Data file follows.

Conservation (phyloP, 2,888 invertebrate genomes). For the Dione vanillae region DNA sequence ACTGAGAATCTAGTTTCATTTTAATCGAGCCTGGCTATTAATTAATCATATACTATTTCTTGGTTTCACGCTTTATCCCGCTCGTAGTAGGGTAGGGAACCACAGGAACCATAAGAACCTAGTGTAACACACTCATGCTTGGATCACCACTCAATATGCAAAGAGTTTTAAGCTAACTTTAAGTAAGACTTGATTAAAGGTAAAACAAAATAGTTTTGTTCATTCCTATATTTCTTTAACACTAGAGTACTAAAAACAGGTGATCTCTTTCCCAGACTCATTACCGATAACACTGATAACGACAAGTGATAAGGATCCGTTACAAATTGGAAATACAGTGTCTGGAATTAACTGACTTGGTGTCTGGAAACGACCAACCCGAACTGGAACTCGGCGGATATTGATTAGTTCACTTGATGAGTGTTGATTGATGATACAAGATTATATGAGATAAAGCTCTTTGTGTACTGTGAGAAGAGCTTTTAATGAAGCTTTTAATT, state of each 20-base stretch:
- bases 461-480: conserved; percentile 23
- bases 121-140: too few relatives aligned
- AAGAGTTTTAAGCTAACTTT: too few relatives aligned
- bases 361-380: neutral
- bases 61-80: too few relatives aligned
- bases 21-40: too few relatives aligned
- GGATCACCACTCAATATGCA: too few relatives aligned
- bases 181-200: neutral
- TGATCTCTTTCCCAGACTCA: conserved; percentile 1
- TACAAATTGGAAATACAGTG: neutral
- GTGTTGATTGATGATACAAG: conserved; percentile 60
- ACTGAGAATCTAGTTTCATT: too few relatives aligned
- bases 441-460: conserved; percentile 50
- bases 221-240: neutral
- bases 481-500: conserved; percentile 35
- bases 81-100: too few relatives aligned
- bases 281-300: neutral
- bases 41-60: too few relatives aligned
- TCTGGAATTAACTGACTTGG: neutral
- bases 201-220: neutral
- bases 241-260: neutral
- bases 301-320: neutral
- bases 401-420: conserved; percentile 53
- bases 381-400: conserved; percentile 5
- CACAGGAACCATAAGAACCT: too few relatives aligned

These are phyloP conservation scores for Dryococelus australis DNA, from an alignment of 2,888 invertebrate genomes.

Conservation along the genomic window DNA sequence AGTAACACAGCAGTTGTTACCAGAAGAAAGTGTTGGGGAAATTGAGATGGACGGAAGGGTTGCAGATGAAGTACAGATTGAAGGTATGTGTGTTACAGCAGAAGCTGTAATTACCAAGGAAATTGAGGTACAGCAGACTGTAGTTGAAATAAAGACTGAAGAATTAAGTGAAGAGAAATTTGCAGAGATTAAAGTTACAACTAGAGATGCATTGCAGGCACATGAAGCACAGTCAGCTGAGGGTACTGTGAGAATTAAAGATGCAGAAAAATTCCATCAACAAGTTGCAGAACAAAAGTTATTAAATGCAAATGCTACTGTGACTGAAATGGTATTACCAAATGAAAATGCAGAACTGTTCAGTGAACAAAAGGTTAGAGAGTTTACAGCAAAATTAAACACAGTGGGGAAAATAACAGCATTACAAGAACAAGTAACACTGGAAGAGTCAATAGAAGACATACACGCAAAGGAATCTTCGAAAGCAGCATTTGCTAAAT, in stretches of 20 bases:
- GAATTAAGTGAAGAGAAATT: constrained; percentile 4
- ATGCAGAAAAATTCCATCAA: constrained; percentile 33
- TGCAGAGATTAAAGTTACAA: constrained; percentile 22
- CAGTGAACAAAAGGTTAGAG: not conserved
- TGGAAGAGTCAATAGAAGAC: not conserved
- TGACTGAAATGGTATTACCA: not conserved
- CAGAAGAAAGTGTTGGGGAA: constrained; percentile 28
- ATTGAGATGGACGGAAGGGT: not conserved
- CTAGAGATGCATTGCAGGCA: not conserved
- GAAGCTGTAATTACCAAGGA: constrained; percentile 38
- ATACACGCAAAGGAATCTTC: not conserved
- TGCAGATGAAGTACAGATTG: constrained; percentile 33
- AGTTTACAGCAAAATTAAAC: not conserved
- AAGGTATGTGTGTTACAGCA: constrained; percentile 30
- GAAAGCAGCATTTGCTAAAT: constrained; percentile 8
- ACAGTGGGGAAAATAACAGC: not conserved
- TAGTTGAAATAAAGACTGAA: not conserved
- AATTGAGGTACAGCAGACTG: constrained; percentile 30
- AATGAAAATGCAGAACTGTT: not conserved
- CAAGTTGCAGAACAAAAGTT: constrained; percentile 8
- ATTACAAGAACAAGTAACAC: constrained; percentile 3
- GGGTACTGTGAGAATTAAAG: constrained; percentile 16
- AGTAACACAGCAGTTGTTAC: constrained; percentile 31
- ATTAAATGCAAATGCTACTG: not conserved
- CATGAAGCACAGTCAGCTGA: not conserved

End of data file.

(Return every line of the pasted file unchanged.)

Conservation (phyloP, 2,888 invertebrate genomes). For the Dione vanillae region DNA sequence ACTGAGAATCTAGTTTCATTTTAATCGAGCCTGGCTATTAATTAATCATATACTATTTCTTGGTTTCACGCTTTATCCCGCTCGTAGTAGGGTAGGGAACCACAGGAACCATAAGAACCTAGTGTAACACACTCATGCTTGGATCACCACTCAATATGCAAAGAGTTTTAAGCTAACTTTAAGTAAGACTTGATTAAAGGTAAAACAAAATAGTTTTGTTCATTCCTATATTTCTTTAACACTAGAGTACTAAAAACAGGTGATCTCTTTCCCAGACTCATTACCGATAACACTGATAACGACAAGTGATAAGGATCCGTTACAAATTGGAAATACAGTGTCTGGAATTAACTGACTTGGTGTCTGGAAACGACCAACCCGAACTGGAACTCGGCGGATATTGATTAGTTCACTTGATGAGTGTTGATTGATGATACAAGATTATATGAGATAAAGCTCTTTGTGTACTGTGAGAAGAGCTTTTAATGAAGCTTTTAATT, state of each 20-base stretch:
- bases 461-480: conserved; percentile 23
- bases 121-140: too few relatives aligned
- AAGAGTTTTAAGCTAACTTT: too few relatives aligned
- bases 361-380: neutral
- bases 61-80: too few relatives aligned
- bases 21-40: too few relatives aligned
- GGATCACCACTCAATATGCA: too few relatives aligned
- bases 181-200: neutral
- TGATCTCTTTCCCAGACTCA: conserved; percentile 1
- TACAAATTGGAAATACAGTG: neutral
- GTGTTGATTGATGATACAAG: conserved; percentile 60
- ACTGAGAATCTAGTTTCATT: too few relatives aligned
- bases 441-460: conserved; percentile 50
- bases 221-240: neutral
- bases 481-500: conserved; percentile 35
- bases 81-100: too few relatives aligned
- bases 281-300: neutral
- bases 41-60: too few relatives aligned
- TCTGGAATTAACTGACTTGG: neutral
- bases 201-220: neutral
- bases 241-260: neutral
- bases 301-320: neutral
- bases 401-420: conserved; percentile 53
- bases 381-400: conserved; percentile 5
- CACAGGAACCATAAGAACCT: too few relatives aligned

These are phyloP conservation scores for Dryococelus australis DNA, from an alignment of 2,888 invertebrate genomes.

Conservation along the genomic window DNA sequence AGTAACACAGCAGTTGTTACCAGAAGAAAGTGTTGGGGAAATTGAGATGGACGGAAGGGTTGCAGATGAAGTACAGATTGAAGGTATGTGTGTTACAGCAGAAGCTGTAATTACCAAGGAAATTGAGGTACAGCAGACTGTAGTTGAAATAAAGACTGAAGAATTAAGTGAAGAGAAATTTGCAGAGATTAAAGTTACAACTAGAGATGCATTGCAGGCACATGAAGCACAGTCAGCTGAGGGTACTGTGAGAATTAAAGATGCAGAAAAATTCCATCAACAAGTTGCAGAACAAAAGTTATTAAATGCAAATGCTACTGTGACTGAAATGGTATTACCAAATGAAAATGCAGAACTGTTCAGTGAACAAAAGGTTAGAGAGTTTACAGCAAAATTAAACACAGTGGGGAAAATAACAGCATTACAAGAACAAGTAACACTGGAAGAGTCAATAGAAGACATACACGCAAAGGAATCTTCGAAAGCAGCATTTGCTAAAT, in stretches of 20 bases:
- GAATTAAGTGAAGAGAAATT: constrained; percentile 4
- ATGCAGAAAAATTCCATCAA: constrained; percentile 33
- TGCAGAGATTAAAGTTACAA: constrained; percentile 22
- CAGTGAACAAAAGGTTAGAG: not conserved
- TGGAAGAGTCAATAGAAGAC: not conserved
- TGACTGAAATGGTATTACCA: not conserved
- CAGAAGAAAGTGTTGGGGAA: constrained; percentile 28
- ATTGAGATGGACGGAAGGGT: not conserved
- CTAGAGATGCATTGCAGGCA: not conserved
- GAAGCTGTAATTACCAAGGA: constrained; percentile 38
- ATACACGCAAAGGAATCTTC: not conserved
- TGCAGATGAAGTACAGATTG: constrained; percentile 33
- AGTTTACAGCAAAATTAAAC: not conserved
- AAGGTATGTGTGTTACAGCA: constrained; percentile 30
- GAAAGCAGCATTTGCTAAAT: constrained; percentile 8
- ACAGTGGGGAAAATAACAGC: not conserved
- TAGTTGAAATAAAGACTGAA: not conserved
- AATTGAGGTACAGCAGACTG: constrained; percentile 30
- AATGAAAATGCAGAACTGTT: not conserved
- CAAGTTGCAGAACAAAAGTT: constrained; percentile 8
- ATTACAAGAACAAGTAACAC: constrained; percentile 3
- GGGTACTGTGAGAATTAAAG: constrained; percentile 16
- AGTAACACAGCAGTTGTTAC: constrained; percentile 31
- ATTAAATGCAAATGCTACTG: not conserved
- CATGAAGCACAGTCAGCTGA: not conserved